Tiree and Coll
- TIREE and COLL, a parish, in the division of Mull, county of Argyll, the one district 30 miles (W.) and the other 20 (W. by N.) from Tobermory; containing 5833 inhabitants, of whom 1442 are in the island of Coll. Tiree is supposed to have derived its name, signifying in the Gaelic language "the Country of Iona," from its having formed part of the possessions of that church in the time of St. Columba. It was granted by the Macdonalds, lords of the Isles, to the clan Mc Lean, who retained possession of it till the year 1674, when it became the property of the Argyll family, whose descendant, the Duke of Argyll, is now the sole owner. The island of Coll, of which the name is of unknown derivation, was given in the reign of James II. to John Garve, first laird of Coll, and ancestor of the present family, who still retain the central portion of the isle: the extremities, having been acquired in 1674 by the Argyll family, were lately sold by the duke to two different families, and the island consequently now belongs to three several proprietors. During the minority of a young laird of Coll, long ago, the chief of the clan Mc Lean sent an armed force to take possession of the island, which he designed to annex to his own territories; but in these views he was opposed by Neil Mor, uncle and guardian to the laird; and a sanguinary battle took place near a small rivulet called Sruthan-nan-Ceann, in which the forces of Mc Lean were routed with great slaughter. In resentment of his defeat and disappointment, Mc Lean some time afterwards dispatched a party of his retainers to Mull, the residence of Neil Mor; and that disinterested chieftain, who had merely defended the property of his nephew from all attempts to wrest it from the rightful owner, was treacherously surprised and slain.The islands of Tiree and Coll are situated to the west of the Isle of Mull, from which they are separated by the channel of the Little Minch; and are divided from each other by a narrow sound, in which lies the small island of Gunna, forming also part of the parish. Tiree is about thirteen miles in extreme length, varying from three to six miles in breadth, and comprises nearly 18,000 acres; Coll is about fourteen miles in length, and three in extreme breadth, making the whole parish, including the sound, about twenty-nine miles long. Gunna is of very inconsiderable extent, uninhabited, and affording only pasture for a few cattle. The surface of Tiree is generally low and level, rising little above the high-water mark; but towards the west and south-west are some conspicuous hills, of which the highest, Bein-Heinish, has an elevation of 500 feet above the level of the sea; and Ceann-a-Mhara, about half that height, and forming the western headland, is perforated with numerous fissures, the resort of multitudes of aquatic fowl. The surface of Coll is rugged and uneven, and diversified with numerous hills. Few of these attain more than 300 feet above the sea; but though so low, the views obtained from the island are extensive and interesting, comprising, to the north and north-west, the isles of Skye, Uist, and Barra; to the south, the isles of Jura and Islay; and to the east, the mountains of Ardnamurchan, Sunart, Appin, and Lorn. In both the islands are many small fresh-water lakes, none of which, however, either for their extent or the peculiarity of their features, are entitled to particular description; they abound with eels of small size, and in some few are found trout of inferior quality, which are taken with the rod, more for amusement than for profit. There are several perennial springs, some of which are chalybeate; and also some small streams, but none deserving the appellation of rivers.The coasts of Tiree are chiefly flat and sandy; those of Coll, more rocky and precipitous; and both are indented with bays. That of Kirkapol, near the eastern extremity of Tiree, is about two miles in width, and penetrates for nearly the same distance into the land; it is of considerable depth, and the bottom affords safe anchorage-ground for vessels of the largest burthen. The bay of Heinish, partly inclosed by the headland of that name, to the west of Kirkapol, is spacious and easily accessible, but from its exposure to the south-east winds, is insecure as a shelter for vessels in stormy weather. A pier was constructed here by the Commissioners of Northern Lights, to facilitate the landing of materials for the erection of the lighthouse on SceirMhor. The bay of Loch Breacacha, on the south shore of Coll, extends for nearly a mile into the land, and has good anchorage for vessels during the summer months. To the west of it is the bay of Crosspol, which is about two miles in width, and bounded on the north by a sandy beach more than a mile in length; but from the number of sunken rocks with which it abounds, it affords but very insecure accommodation, and is scarcely ever frequented as a harbour. Near the bay of Kirkapol, and forming part of its eastern shore, is the small island of Soay, separated from the main land by a narrow channel which is passable at half-tide; it was formerly valuable for its quantity of kelp, and is covered with verdure affording good pasturage. Not far from the north-eastern extremity of Coll is the island Eilean-Mhor, uninhabited, like those of Gunna and Soay, but affording pasturage for a few sheep. The fish taken off the coasts are, cod, ling, skate, lythe, gurnet, saith, and occasionally turbot: of these, the cod and ling are cured, and sent to the different markets; the others are merely for home consumption. There are ninety-four skiffs in the parish, though seldom more than ten are regularly engaged in the fisheries. Herrings are frequently seen in shoals, but no vessels are employed in the herring-fishery. Various kinds of shell-fish are found on the shores, of which the principal are, lobsters, crabs, cockles, lampets, muscles, and razor-fish; large quantities are taken by the inhabitants, and, especially during seasons of scarcity, they contribute greatly to the sustenance of the poorer classes.The soil in both islands is various; for the greater part, light and sandy; in some places, a tenacious clay resting on a substratum of whinstone; in others, a deep rich loam alternated with moss and gravel. In the island of Coll, the larger portion is moorland and moss; nearly in the centre of that of Tiree is a plain more than 1500 acres in extent, affording rich and luxuriant pasture. About 6000 acres of the whole land are arable, 11,000 moorland pasture and waste, and more than 750 under water; the crops are, oats and barley, potatoes, of which great quantities are raised, and flax, with the usual grasses. The system of husbandry is adapted to the nature of the lands, and was once confined to the spade; the farm-buildings are in general of a very indifferent order; and though the lands have been partially drained and inclosed, the state of agriculture is far from being perfect. The cattle are of the native black-breed: from the want of winter pasture, those in Tiree are greatly inferior, both in size and quality, to those of Coll, and are subject to certain diseases that render them less hardy, and less capable of being driven to distant markets, than the latter, which fetch a much higher price. The sheep in both islands are of the black-faced and Cheviot breeds; but they are only of recent introduction, and it has not been yet ascertained whether the rearing of them is attended with profit. Great numbers of pigs, which have been found a remunerating stock, are reared, and sent to Glasgow and to Greenock, where they obtain a ready sale.There are no plantations, though, from the discovery of trunks and roots of trees in the mosses, the islands appear to have been anciently well wooded. The rocks are generally composed of whinstone and granite, and the principal substratum is primitive limestone. Marble of a variegated colour is found, and was quarried by the Tiree Marble Company for a few years; some large blocks are still lying near the quarry, but the works have been altogether discontinued. In the west of the island of Coll, a vein of lead-ore has been discovered, but it has not been brought into operation; and near the manse of Tiree, and in various other places, are indications of iron-ore, but there are no mines of any kind in the parish. The rateable annual value of Tiree and Coll is £4473. The only gentleman's seat is Coll House, the residence of Hugh Mc Lean, Esq., erected towards the middle of the last century. The parish contains no villages of any importance. There are, however, one good inn at Tiree, and one in Coll; and fairs, chiefly for black-cattle, are annually held in the parish, on the Tuesday before the Mull fair in May, the Monday before Mull fair in August, and the Wednesday preceding the Mull fair in October. Post-offices, under the office of Tobermory, have been established at Tiree and Coll; but for some years no regular packet has been stationed here, and during the interval from the end of November till the beginning of April, nearly all intercourse with other places is suspended, unless when a day of fair weather may warrant the launching of a skiff. The internal communication is also rather defective, from the want of good roads; and with the exception of some of the sandy beaches, which are firm enough to allow the passage of a horse and cart, there is little opportunity of passing from one part of the parish to another. The ferry between the two islands, which is about two miles in width, and sometimes dangerous from the rapidity of the tides, is frequently impassable; the shore on each side is mostly covered with surf, and near Gunna are some sand-banks under water, which shift their position in tempestuous weather, and add greatly to the difficulty of the passage.The ecclesiastical affairs are under the superintendence of the presbytery of Mull and synod of Argyll. The minister's stipend is £346. 18. 7., subject to the payment of £22. 4. 5., tithe due to the synod, and of £60 or £65, a stipend to an assistant minister; with a manse, and a glebe valued at £4. 10. per annum: patron, the Duke of Argyll. The old church of Tiree was built in 1776, and enlarged in 1786; it was a plain structure containing 500 sittings. In lieu of it, two new churches have been built in Tiree, of late years. The church of Coll was erected in 1802, chiefly by the proprietor of Coll, who keeps it in repair; it is a plain edifice containing 300 sittings. The assistant minister officiates in this church. A catechist in connexion with the Established Church has a small salary from the funds of the synod; and there are places of worship in Tiree for members of the Free Church, Baptists, Independents, and members of the United Secession. There are also two parochial schools in Tiree, affording instruction to nearly 200 children; the masters have each a salary of £22. 4., with a house and garden, and the fees average from £4 to £5 each. In Coll is a school supported by the Society for Propagating Christian Knowledge, who pay the master a salary of £10, to which £5 are added by the proprietor, with a dwelling-house, and grass for a cow. Two schools, one in Tiree and one in Coll, are maintained by the education committee of the General Assembly, who pay the masters each a salary of £25. There are likewise a school supported by the Gaelic Society, who allow the master £20; one by the Glasgow Auxiliary Society, with a salary of £12; and various others, of which the masters receive salaries varying from £10 to £18 from private individuals. Among the relics of antiquity are numerous remains of Danish forts, near the coast; and in a lake about the centre of the island, are the remains of an ancient castle, supposed to have been the residence of the original proprietor of Tiree. There are also perceptible the foundations of some religious houses: two crosses near their site are still almost entire. Several rudely-formed coffins of stone have been discovered at various times, containing human bones in a greatly decayed state; and coins, chiefly of copper, and a small silver coin of the reign of Malcolm Canmore, were found some years since. About the commencement of the present century, an armlet of gold, about five inches in diameter and one inch in breadth, was found in a stony knoll, and near it were human bones scattered among the earth and stones; the bracelet was sent to Glasgow, and sold for a small sum. On a farm in the west of Coll are two obelisks of stone, about six feet high, and fifteen yards asunder, and which, according to tradition, point out the grave of some Fingalian hero; and the ancient castle of Breacacha, the baronial residence of the lords of the Isles, is still tolerably entire. The Duke of Argyll takes his inferior title of Baron of Tiree from this parish.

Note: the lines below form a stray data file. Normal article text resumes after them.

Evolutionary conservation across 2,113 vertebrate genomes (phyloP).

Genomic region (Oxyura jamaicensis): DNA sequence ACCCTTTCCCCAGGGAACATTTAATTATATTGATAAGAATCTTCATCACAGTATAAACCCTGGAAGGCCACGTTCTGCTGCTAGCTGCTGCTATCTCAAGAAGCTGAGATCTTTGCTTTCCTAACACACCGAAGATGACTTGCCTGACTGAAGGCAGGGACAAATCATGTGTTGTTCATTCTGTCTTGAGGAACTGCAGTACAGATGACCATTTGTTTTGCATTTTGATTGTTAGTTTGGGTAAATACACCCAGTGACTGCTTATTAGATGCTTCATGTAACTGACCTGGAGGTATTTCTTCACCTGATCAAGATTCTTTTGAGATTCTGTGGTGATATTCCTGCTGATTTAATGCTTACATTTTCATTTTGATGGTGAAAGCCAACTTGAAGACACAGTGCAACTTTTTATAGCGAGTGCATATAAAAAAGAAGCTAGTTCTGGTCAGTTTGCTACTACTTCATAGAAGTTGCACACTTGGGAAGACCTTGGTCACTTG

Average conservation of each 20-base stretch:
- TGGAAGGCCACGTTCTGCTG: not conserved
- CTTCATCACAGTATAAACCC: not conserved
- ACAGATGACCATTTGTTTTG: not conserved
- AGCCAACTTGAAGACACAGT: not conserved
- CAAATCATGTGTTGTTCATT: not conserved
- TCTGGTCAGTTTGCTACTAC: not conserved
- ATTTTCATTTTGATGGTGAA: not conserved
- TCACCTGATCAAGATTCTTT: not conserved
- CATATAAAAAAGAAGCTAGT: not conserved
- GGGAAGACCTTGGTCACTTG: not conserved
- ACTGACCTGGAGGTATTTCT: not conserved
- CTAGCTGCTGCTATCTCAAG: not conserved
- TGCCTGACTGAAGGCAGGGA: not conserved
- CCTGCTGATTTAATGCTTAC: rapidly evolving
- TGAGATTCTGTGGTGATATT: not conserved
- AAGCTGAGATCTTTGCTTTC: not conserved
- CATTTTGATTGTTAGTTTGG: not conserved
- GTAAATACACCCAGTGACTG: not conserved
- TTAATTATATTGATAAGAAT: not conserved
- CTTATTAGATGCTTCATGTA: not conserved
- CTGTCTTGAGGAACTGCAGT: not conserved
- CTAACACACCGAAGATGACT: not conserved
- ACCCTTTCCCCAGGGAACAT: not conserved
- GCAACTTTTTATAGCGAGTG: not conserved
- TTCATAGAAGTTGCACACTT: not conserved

A Topographical dictionary of Scotland. Samuel Lewis. 1856.